I am sick of the news. It all seems to be bad and even scary, and with television on everywhere, it’s almost impossible to get away from it.
We all need a strong antidote for the bad news and I suggest laughter.
The following quote from Eugenia Price doesn’t quite say it all, but it’s certainly a good start.
“Wholehearted, ready laughter heals, encourages, relaxes anyone within hearing distance. The laughter that springs from love makes wide the space around it – gives room for the loved one to enter in. Real laughter welcomes.”
I’m sure many of you remember, as I do, that Norman Cousins proved that laughter can be healing.
In 1964, Cousins was in the hospital being treated for what was considered an incurable connective tissue disease. He was in constant, acute pain. His prognosis was grim and his treatment included heavy doses of pain killers, recommended by his highly-respected doctors.
Cousins left the hospital and checked into a hotel suite (which he said cost about one-third as much as the hospital room). He began his own treatment regimen: massive doses of vitamin C and laughter
He watched old episodes of “Candid Camera” and Marx Brothers films and discovered that 10 minutes of belly laughter provided at least two hours of painless sleep.
In an attempt to measure the salubrious effects of the laughter, Cousins had sedimentation readings taken before and after a session of laughter and they discovered a drop of at least five points after each laugh session.
Since then, additional experiments have shown that laughter does indeed increase the body’s production of endorphins, a chemical resembling opiates that reacts with the brain’s opiate receptors to raise the pain threshold. I have heard others describe endorphins as pleasure producing.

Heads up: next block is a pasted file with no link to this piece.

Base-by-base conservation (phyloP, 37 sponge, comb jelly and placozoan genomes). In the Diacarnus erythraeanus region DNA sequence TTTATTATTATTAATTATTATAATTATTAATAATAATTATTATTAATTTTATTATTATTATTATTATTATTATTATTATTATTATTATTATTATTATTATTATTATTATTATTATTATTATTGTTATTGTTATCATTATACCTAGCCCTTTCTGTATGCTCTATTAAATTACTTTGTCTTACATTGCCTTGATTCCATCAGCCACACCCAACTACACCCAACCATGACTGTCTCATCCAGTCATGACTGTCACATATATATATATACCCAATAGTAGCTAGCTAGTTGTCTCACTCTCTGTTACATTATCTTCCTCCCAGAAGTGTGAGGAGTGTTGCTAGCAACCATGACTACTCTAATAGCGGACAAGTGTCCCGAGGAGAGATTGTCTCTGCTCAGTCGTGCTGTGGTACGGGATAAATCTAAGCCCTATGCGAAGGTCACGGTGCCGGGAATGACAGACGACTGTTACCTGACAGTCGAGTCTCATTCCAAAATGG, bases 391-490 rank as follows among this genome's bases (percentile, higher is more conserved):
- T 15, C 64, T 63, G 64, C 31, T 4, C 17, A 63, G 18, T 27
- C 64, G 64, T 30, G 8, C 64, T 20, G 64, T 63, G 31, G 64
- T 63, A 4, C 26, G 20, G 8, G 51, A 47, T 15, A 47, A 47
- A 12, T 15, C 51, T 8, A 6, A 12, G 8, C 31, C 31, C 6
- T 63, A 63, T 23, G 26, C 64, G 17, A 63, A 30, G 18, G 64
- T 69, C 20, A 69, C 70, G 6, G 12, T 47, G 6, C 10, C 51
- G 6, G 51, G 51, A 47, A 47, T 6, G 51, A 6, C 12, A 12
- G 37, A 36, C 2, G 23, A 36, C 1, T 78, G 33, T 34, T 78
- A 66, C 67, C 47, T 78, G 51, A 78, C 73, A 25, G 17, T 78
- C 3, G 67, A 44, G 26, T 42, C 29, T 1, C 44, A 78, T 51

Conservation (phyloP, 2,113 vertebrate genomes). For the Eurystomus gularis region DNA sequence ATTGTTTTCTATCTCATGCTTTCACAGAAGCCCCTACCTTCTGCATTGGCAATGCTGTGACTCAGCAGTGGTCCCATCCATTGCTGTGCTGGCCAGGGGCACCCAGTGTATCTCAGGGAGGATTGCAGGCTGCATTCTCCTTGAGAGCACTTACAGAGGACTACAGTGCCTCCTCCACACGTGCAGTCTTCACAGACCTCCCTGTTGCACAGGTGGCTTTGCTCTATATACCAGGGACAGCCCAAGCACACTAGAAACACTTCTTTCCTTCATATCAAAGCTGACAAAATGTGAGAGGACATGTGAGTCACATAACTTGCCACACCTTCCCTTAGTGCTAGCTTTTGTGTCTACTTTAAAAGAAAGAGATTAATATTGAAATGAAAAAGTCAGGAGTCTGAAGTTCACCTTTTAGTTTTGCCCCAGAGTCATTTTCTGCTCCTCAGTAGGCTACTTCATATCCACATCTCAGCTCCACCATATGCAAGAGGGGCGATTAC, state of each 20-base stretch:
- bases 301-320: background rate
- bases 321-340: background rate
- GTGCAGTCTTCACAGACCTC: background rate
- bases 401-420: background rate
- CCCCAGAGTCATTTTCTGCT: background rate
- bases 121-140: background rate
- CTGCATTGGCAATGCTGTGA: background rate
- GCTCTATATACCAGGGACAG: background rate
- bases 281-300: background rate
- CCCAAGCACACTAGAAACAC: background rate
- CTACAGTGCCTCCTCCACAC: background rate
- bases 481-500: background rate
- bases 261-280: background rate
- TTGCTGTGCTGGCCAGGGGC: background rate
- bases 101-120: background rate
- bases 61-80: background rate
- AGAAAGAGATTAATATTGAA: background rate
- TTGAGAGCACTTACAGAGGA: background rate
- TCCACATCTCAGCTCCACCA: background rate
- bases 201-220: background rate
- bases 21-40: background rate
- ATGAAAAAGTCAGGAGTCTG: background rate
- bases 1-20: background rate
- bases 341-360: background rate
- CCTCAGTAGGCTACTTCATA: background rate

Not many of us, fortunately, will suffer connective tissue disease as did Cousins, but we all have bad days, sometimes bad weeks, months or even years. And, with the current plethora of bad news inundating us, it’s easy to slip into depression.
How in the world does one laugh in the face of depression? I’m not sure that it will work for everyone, but I know there are those who say getting exercise helps to lift the depression a bit. Maybe a good run or walk, followed by a funny movie.
Sometimes watching little children or pets play can lift the spirits. Some of you may have much better ideas, but the goal is to get one’s mind off of the depressing thoughts until laughter can come, and with it the endorphins that truly lift the spirits and lessen the pain.
An anonymous quote suggests another spirit-lifting possibility, “The warmth of a friend’s presence brings joy to our hearts, sunlight to our souls and pleasure to all of life.”
Maybe it’s time to call or visit a friend. But, don’t ask the friend to crawl into the black hole with you. Instead, let the friend to lift you up with happier thoughts.
That wonderful woman Helen Keller, who could neither hear nor see, said, “Life is either an exciting adventure, or it is nothing at all.”
She also said, “Alone we can do so little; together we can do so much.”
Consider the beauty that surrounds us, find a joke, and laugh. Here’s one.
A police recruit was asked during the exam, “What would you do if you had to arrest your own mother?”
The recruit quickly replied, “Call for backup.”
OK, I know you can do better. So, do it, and laugh your way to health and a life of exciting adventure.